Finding the best care means finding the best team. At Children’s Memorial Hermann Hospital (CMHH), we approach every CDH patient as a potential survivor. Physician specialists and nurses use high-tech therapies and advanced equipment without losing sight of the value of human touch to the infants and children in their care. This approach has translated to higher-than-expected risk-stratified survival, as well as one of the highest rates of surgical repair in the world.
Below are key questions to ask your provider when making a decision about you and your child’s care. Answers for Children’s Memorial Hermann Hospital are shown by clicking the drop down arrows.
Yes. Volume matters when trying to optimize your child’s outcome. The multidisciplinary team provides specialized care to an average of 15 patients annually. Many are high-risk patients or have other related anomalies (such as cardiac or chromosomal).
Yes. A comprehensive CDH team is a vital component to a patients overall success. At Children’s Memorial Hermann Hospital our nurses and affiliated physicians work in concert to provide families with the best possible care. CDH is a complex condition that requires a comprehensive team who combine their individual areas of expertise to optimize the overall care plan. CDH care is often 24 hours a day, 7 days a week from before delivery through discharge from the hospital.
Yes. CDH care starts from the moment of diagnosis. At The Fetal Center at Children’s Memorial Hermann Hospital, accurate diagnosis, prenatal monitoring, genetic counseling, and prenatal intervention require a team of specialists focused on the care of the unborn child. The Fetal Center is at the forefront of prenatal treatment for CDH, participating in an international research trial to provide leading-edge techniques for the treatment of severe CDH in babies still in the womb.
Yes. The Women’s Center at Children’s Memorial Hermann Hospital is a high-risk birthing center with private, state-of-the art labor and delivery suites. Maternal intensive care services and a Level IV NICU are located just a short elevator ride away. Our staff is specially trained in medical and surgical care of obstetric and neonatal patients and work with each family to develop an optimal delivery plan.
Yes. Children’s Memorial Hermann Hospital (CMHH) is home to a 118-bed Level IV neonatal intensive care unit (NICU), equipped to care for critically-ill and extremely premature neonates born as early as 23 weeks. Our NICU is staffed 24/7 by a team of specialty trained physicians and nurses trained to care for critically ill babies. CMHH and McGovern Medical School at UTHealth, in collaboration with March of Dimes, have established the first-ever center in the U.S. dedicated exclusively to improving safety for pregnant women and babies.
Yes. Physicians in the department of Pediatric Surgery at McGovern Medical School at UTHealth have taken a progressive approach to the care and treatment of patients with CDH for more than 30 years. A team based approach benefits patients most when there is a continuum of care and active communication to ensure your child has 24/7 access to CDH expertise.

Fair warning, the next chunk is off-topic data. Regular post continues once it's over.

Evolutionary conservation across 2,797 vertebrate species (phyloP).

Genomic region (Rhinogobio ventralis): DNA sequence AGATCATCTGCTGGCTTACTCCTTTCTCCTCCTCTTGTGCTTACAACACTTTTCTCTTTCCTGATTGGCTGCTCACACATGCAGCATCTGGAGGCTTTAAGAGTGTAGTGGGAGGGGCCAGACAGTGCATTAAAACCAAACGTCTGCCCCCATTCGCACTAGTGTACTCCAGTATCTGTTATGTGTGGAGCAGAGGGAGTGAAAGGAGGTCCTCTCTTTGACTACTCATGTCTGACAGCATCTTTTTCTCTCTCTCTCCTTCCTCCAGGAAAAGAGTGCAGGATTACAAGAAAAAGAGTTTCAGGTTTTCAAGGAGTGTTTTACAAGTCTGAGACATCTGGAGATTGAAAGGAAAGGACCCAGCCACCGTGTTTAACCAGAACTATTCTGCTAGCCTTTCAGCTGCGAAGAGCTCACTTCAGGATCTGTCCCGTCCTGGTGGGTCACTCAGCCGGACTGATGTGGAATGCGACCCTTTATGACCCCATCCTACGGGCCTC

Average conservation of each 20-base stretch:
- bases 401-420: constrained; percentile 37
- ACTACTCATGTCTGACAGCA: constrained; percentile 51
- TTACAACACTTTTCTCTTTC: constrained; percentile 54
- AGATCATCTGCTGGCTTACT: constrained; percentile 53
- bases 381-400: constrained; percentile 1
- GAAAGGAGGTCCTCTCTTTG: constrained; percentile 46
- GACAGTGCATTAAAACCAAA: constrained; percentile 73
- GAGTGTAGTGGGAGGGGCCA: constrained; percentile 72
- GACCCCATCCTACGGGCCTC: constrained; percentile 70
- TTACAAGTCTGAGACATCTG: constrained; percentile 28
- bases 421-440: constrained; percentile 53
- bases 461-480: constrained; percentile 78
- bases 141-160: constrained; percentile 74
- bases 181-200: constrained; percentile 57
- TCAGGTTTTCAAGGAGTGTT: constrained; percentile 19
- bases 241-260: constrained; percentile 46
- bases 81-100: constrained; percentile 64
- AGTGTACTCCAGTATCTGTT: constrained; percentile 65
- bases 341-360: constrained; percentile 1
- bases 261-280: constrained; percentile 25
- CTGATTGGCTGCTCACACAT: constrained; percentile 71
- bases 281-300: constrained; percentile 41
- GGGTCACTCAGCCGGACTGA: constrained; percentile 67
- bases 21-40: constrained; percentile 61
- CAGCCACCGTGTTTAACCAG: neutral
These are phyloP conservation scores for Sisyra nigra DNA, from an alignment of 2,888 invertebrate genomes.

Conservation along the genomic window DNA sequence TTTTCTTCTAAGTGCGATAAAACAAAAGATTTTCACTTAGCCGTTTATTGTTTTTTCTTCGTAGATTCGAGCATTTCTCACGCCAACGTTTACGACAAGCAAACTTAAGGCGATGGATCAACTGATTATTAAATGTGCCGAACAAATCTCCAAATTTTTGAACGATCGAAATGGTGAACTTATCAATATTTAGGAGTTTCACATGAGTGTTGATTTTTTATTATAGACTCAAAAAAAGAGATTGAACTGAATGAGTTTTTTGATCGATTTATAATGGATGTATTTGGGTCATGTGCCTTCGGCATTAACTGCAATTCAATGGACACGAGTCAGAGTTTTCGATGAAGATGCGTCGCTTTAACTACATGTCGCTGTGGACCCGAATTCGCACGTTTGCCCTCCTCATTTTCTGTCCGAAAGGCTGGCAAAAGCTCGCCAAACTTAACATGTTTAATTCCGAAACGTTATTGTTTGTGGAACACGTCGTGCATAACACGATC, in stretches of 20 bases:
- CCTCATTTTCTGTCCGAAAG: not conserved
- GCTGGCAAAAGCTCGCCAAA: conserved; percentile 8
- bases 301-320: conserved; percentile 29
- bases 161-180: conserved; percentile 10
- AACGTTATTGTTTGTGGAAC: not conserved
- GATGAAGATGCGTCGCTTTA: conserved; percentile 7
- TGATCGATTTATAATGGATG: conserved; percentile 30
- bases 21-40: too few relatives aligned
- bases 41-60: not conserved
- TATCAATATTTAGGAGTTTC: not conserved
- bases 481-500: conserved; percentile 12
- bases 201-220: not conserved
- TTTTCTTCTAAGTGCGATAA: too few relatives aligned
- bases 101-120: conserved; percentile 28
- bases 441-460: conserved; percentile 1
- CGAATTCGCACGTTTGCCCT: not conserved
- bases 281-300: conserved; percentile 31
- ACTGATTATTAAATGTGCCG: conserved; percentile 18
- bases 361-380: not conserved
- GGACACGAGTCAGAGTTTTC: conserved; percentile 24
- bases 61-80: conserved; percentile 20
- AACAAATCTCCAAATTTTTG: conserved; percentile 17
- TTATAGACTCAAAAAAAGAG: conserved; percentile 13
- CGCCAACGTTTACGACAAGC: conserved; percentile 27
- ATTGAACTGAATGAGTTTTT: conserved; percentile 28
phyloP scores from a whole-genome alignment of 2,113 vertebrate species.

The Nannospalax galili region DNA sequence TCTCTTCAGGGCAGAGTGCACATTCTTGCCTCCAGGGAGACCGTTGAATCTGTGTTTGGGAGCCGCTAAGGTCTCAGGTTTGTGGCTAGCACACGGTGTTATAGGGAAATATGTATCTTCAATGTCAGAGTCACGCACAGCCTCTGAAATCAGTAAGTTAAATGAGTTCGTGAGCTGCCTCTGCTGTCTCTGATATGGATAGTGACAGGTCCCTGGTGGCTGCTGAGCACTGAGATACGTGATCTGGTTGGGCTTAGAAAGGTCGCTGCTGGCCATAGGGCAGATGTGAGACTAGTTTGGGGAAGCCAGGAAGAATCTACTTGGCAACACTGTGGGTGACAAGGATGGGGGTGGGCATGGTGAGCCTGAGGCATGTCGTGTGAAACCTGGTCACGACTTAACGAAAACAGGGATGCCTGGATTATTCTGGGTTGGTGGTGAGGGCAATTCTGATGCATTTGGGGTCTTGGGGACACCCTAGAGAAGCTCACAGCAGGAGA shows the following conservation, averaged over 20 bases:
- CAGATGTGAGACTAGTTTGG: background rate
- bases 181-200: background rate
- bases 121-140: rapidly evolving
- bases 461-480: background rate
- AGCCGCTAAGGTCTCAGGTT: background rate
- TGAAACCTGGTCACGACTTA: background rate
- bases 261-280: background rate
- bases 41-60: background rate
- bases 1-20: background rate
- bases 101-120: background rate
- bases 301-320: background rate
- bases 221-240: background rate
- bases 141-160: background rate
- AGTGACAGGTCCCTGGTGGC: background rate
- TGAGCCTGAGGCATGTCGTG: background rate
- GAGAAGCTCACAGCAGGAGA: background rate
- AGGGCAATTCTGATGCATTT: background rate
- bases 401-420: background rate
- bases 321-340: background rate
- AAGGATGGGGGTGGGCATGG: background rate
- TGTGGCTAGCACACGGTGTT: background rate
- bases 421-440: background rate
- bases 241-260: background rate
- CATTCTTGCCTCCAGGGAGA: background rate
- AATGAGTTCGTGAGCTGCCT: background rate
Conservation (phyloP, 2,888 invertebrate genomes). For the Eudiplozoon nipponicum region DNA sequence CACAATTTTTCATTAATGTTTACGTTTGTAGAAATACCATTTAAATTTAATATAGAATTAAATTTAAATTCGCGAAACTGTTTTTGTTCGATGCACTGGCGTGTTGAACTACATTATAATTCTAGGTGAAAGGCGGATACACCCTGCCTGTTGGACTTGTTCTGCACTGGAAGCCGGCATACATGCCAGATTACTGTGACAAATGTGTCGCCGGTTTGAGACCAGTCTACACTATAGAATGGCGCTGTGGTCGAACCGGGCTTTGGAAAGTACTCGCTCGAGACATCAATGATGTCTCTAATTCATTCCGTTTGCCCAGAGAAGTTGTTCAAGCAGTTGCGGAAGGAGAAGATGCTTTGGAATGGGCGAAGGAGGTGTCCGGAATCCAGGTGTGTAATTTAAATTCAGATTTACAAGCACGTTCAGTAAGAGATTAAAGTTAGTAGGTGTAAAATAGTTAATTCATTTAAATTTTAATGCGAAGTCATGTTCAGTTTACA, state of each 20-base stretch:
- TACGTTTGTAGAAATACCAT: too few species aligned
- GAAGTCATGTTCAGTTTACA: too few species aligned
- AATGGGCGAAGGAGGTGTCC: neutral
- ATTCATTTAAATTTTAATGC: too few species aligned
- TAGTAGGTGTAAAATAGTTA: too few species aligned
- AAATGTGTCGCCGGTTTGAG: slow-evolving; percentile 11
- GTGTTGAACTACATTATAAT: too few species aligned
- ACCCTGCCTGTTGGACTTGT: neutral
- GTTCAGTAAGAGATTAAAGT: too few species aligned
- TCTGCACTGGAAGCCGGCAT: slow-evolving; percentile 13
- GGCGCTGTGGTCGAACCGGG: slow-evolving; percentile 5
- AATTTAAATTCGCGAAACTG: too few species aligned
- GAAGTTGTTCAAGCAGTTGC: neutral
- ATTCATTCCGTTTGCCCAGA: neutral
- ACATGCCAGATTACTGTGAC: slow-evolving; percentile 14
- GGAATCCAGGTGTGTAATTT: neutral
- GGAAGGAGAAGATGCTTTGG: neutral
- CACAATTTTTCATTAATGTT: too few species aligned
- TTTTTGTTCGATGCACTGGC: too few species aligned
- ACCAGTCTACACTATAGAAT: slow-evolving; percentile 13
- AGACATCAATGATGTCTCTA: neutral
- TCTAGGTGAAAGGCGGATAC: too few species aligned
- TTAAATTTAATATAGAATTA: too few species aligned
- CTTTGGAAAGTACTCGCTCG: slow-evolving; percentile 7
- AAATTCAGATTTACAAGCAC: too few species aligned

Yes. The Pediatric ECMO Program at Children’s Memorial Hermann Hospital (CMHH) has been recognized by the Extracorporeal Life Support Organization (ELSO) as a Designated Center of Excellence since the inception of the award in 2006. As a high-volume program in Texas, the Pediatric ECMO Program supports approximately 30 patients each year.
Yes. Through its affiliation with McGovern Medical School at UTHealth, the affiliated physicians operates the only long-term multidisciplinary follow-up clinic in the southwestern US. The Comprehensive Center for CDH Care, affiliated with UT Physicians, is a long-term multidisciplinary outpatient clinic for CDH patients. This specialized clinic provides families focused attention from fetal intervention to postnatal treatment at infancy through follow-up care during childhood, with a seamless transition of care through adolescence and into adult subspecialty care.
Long term follow up is an essential element to the care and development of a child with CDH. The multidisciplinary team tracks a range of outcomes across various subsets, creating a rich source of data so that we can continuously improve care and positively impact patient outcomes.
Yes. The affiliated physicians at Children’s Memorial Hermann Hospital are actively engaged in an intensive research program focused on the mechanisms, treatment, and cure of CDH and other fetal disorders with the goal of improving patient outcomes.
At Children’s Memorial Hermann Hospital, we value family-centered care, actively involving patients and families to determine the best plan of care. Families are provided with objective information about the disease state and involved in the decision making process from the beginning. Our team of nurses and affiliated physicians work in concert to provide patients and families with the best care possible.
The severity of CDH varies largely based on the position of the liver. Thanks to more accurate prenatal diagnosis and the work of the International CDH Study Group Registry, which resides at CMHH and McGovern Medical School at UTHealth, the global survival rate is steadily rising. Based on risk adjusted data, our outcomes are in the top 10 percent or higher. The overall survival rate is 70 percent.
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